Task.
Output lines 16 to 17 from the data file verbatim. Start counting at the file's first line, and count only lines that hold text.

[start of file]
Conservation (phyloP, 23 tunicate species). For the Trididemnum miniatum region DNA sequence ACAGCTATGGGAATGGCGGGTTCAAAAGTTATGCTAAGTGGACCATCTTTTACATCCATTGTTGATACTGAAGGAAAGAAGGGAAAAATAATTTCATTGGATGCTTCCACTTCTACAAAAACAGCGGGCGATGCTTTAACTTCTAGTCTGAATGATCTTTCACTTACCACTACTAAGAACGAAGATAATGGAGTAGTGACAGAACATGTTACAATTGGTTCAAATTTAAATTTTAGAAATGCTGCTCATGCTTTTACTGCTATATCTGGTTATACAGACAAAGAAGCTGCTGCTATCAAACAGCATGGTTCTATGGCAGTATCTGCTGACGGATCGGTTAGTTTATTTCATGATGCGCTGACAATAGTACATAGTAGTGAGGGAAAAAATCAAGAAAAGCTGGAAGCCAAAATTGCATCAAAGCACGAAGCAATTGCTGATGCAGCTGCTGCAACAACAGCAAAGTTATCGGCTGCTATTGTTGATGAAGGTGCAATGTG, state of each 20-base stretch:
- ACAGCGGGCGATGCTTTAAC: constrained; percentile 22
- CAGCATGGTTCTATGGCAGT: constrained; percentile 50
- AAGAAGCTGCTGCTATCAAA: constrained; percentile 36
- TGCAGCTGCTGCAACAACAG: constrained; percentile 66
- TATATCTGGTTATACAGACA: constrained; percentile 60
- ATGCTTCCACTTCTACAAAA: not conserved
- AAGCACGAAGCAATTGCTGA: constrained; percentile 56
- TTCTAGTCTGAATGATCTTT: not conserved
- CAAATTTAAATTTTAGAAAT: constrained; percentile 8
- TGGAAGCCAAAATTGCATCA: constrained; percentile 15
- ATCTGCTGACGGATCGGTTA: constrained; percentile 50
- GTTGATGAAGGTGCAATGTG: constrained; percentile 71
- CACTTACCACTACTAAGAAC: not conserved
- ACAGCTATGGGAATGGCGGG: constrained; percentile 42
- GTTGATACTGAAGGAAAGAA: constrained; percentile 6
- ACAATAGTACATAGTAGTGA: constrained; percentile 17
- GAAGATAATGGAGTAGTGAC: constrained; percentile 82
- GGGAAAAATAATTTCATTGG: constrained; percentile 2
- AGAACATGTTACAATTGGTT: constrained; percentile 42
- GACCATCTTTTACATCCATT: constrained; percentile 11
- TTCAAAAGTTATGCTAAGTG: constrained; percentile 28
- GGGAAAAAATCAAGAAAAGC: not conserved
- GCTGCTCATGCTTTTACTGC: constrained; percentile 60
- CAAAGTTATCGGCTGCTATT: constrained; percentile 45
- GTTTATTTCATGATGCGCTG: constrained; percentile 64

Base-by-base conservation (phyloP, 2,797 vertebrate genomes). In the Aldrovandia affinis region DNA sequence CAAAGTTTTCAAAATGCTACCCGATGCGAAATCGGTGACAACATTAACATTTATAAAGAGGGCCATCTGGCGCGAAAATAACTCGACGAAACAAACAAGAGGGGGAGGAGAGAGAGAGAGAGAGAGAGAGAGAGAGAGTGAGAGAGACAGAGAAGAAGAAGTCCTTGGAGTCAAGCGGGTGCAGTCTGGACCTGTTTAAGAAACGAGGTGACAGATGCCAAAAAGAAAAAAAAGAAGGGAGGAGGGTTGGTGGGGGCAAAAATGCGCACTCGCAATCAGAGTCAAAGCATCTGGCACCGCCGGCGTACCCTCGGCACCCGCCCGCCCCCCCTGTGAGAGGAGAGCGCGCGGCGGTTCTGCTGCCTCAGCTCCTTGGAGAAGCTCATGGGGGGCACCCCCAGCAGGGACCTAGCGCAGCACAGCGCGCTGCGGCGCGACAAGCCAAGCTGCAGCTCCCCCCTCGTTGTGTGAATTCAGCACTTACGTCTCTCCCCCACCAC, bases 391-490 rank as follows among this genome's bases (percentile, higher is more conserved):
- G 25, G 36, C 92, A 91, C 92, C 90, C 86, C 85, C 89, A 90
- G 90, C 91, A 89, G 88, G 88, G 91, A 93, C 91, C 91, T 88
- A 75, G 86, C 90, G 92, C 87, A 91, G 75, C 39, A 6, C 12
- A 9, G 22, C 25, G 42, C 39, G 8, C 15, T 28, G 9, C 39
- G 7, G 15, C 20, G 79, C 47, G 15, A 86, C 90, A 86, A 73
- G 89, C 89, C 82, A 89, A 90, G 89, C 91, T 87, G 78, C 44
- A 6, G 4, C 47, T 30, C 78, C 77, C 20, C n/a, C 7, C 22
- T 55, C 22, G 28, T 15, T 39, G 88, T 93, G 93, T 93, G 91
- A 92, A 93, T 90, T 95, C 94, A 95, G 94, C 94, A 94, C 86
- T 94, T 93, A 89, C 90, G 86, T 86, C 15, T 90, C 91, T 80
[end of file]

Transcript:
- GTTGATACTGAAGGAAAGAA: constrained; percentile 6
- ACAATAGTACATAGTAGTGA: constrained; percentile 17